Monday, June 3, 2013

New Spur Drive And Live Center

Last Friday I received a package containing a new spur drive and live center for my vintage Craftsman wood lathe.  These two precision components are responsible for holding a blank of wood securely while transferring the torque from the motor and allowing the piece to spin freely. 

Sears quit manufacturing my specific model many years ago but luckily all lathe shafts are set up using Morse Tapers.  Morse Taper invented by Stephen A. Morse in the mid-1860's is one of several styles of machine taper that are used to connect bits, cutters and chucks to machine tools.

I wasn't quite sure which size taper my machine uses so with a quick online search I learned that the seven sizes of Morse Tapers are easily distinguishable by the diameter of the taper at the widest point. After knocking out my old centers I measured their diameters with a caliper and consulting the chart I easily determined my lathe uses a #1 MT at both the head stock and tail stock shafts.  I located the parts at my favorite woodworking online vendor. While the parts were inexpensive at around $20 each they appear well made and will work fine for the small scale work I like to do.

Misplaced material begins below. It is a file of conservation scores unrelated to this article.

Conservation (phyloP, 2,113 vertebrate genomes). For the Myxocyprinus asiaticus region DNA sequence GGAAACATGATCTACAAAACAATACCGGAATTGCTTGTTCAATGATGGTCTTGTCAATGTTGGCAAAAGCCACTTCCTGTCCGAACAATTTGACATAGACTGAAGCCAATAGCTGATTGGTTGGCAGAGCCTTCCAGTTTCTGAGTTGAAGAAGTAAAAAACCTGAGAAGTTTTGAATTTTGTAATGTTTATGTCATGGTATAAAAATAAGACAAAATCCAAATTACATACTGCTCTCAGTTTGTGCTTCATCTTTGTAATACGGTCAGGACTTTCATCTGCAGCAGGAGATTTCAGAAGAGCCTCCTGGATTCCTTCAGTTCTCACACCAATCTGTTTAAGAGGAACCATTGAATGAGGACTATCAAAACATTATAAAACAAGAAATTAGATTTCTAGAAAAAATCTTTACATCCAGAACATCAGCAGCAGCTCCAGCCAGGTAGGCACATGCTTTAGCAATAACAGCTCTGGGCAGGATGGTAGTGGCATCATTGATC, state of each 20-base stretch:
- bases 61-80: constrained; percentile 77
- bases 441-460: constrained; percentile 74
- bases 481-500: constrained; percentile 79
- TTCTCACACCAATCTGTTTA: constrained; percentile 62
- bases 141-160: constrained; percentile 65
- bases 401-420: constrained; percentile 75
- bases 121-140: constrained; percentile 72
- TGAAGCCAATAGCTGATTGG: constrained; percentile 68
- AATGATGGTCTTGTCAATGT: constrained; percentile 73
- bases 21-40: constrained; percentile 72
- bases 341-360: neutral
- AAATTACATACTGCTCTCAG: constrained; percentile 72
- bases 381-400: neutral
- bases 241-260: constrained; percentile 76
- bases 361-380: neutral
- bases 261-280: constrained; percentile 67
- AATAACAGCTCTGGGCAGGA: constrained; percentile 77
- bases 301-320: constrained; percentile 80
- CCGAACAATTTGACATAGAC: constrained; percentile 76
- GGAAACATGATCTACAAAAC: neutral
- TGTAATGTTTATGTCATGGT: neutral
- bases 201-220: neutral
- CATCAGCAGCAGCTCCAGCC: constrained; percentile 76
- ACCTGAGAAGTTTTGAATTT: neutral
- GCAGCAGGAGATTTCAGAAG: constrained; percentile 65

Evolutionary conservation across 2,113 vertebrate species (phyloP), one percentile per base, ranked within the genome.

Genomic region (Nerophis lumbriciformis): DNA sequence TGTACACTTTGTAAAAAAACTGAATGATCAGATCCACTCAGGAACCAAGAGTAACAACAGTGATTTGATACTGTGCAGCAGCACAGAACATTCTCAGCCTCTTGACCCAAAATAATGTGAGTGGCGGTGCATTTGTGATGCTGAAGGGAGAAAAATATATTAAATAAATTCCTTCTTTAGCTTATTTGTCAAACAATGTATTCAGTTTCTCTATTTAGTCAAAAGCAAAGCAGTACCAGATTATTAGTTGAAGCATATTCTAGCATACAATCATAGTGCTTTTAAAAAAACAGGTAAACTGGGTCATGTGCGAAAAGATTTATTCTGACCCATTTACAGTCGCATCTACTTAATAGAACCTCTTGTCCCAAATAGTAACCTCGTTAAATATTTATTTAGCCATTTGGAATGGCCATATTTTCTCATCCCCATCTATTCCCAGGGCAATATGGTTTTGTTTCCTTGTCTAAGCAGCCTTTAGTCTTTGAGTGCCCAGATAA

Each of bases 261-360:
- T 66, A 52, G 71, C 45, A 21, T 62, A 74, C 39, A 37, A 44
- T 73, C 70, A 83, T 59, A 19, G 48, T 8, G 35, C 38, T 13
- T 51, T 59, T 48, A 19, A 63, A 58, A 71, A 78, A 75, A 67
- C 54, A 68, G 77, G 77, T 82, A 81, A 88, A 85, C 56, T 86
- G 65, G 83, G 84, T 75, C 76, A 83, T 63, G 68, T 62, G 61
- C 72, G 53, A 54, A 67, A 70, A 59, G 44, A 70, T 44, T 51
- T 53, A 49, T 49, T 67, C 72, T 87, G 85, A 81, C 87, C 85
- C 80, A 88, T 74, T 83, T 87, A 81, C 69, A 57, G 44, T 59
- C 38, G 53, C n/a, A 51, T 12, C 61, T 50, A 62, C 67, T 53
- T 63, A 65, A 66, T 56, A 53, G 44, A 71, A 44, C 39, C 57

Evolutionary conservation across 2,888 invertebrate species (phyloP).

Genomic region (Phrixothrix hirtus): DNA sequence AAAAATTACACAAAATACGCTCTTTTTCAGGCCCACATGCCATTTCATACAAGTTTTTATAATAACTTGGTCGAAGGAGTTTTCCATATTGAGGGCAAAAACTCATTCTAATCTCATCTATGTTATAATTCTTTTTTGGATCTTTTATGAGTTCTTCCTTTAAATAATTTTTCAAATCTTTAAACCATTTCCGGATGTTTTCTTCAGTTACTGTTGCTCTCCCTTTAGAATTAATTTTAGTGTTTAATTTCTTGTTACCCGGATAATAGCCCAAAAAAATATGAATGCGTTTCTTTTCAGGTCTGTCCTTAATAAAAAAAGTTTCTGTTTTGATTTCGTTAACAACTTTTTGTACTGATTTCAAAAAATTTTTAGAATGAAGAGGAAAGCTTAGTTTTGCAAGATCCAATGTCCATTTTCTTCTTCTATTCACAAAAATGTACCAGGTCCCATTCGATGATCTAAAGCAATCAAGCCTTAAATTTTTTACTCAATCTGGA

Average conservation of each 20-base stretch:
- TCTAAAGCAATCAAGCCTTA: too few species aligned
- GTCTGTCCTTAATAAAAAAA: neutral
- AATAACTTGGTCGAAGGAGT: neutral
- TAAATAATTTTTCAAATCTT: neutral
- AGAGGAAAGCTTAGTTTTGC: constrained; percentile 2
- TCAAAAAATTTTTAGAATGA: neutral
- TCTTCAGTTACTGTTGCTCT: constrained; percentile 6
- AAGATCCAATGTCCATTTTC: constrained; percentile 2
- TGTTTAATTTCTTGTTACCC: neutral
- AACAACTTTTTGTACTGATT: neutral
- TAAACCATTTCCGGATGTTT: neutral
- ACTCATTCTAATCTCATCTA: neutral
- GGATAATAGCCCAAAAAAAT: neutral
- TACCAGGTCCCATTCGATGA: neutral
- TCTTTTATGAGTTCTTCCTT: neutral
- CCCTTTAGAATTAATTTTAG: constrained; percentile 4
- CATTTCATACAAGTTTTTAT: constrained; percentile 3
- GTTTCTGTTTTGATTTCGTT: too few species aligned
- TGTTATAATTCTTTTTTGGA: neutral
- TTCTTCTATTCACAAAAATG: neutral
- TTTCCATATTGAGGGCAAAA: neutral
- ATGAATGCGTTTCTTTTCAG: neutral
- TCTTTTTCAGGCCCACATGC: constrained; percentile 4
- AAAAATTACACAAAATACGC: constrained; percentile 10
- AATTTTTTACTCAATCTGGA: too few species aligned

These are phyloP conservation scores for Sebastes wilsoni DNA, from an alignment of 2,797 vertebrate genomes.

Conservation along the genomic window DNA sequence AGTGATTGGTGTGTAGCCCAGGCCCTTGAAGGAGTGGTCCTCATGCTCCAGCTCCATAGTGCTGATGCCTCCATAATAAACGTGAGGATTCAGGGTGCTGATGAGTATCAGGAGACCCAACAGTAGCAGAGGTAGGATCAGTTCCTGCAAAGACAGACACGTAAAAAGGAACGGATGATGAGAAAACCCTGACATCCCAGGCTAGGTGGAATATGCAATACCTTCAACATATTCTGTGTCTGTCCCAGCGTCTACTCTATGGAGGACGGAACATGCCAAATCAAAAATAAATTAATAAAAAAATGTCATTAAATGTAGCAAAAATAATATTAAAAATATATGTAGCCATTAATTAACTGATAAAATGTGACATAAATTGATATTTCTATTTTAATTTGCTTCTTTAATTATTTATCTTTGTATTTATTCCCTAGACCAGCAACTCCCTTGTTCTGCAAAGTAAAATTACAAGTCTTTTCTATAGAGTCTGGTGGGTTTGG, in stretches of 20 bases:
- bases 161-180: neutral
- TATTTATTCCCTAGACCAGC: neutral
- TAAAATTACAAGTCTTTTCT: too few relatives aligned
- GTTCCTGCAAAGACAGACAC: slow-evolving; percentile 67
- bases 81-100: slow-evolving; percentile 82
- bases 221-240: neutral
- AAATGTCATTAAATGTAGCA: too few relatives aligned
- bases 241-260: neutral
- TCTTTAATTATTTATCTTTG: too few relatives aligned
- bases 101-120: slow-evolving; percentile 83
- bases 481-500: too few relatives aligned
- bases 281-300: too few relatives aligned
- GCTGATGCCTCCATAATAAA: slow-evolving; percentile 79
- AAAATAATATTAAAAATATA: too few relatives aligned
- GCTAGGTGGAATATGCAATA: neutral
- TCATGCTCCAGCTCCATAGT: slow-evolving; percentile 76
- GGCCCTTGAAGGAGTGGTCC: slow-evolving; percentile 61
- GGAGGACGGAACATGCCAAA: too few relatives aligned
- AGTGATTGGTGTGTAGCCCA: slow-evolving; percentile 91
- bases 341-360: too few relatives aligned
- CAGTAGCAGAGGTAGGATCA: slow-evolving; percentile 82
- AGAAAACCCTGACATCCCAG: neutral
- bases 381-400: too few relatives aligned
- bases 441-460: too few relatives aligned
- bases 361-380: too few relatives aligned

The spur drive (above) has a pointed pin in the very center that is spring loaded.  The cone of the pin bottoms out on a pilot hole drilled in the end of the workpiece and then retracts under spring tension to allow the four spurs to dig into the wood allowing transfer of torque.  

The live center (above) spins smooth on bearings and supports the turning blank at the tail stock.

Along with the components I also ordered some blanks of various exotic hardwoods that I've never used before.  In this series of photographs is a super dense and heavy specimen called African Blackwood.  This Ebony like species is known to be one of the hardest and densest woods in the world and I can say without a doubt it is some of the toughest stuff I've ever put a gouge to.

The surface of the wood appears shiny even after just being roughed out by the gouge.  I can tell already that the African Blackwood will take on a beautiful luster once I get to the final polishing stages.

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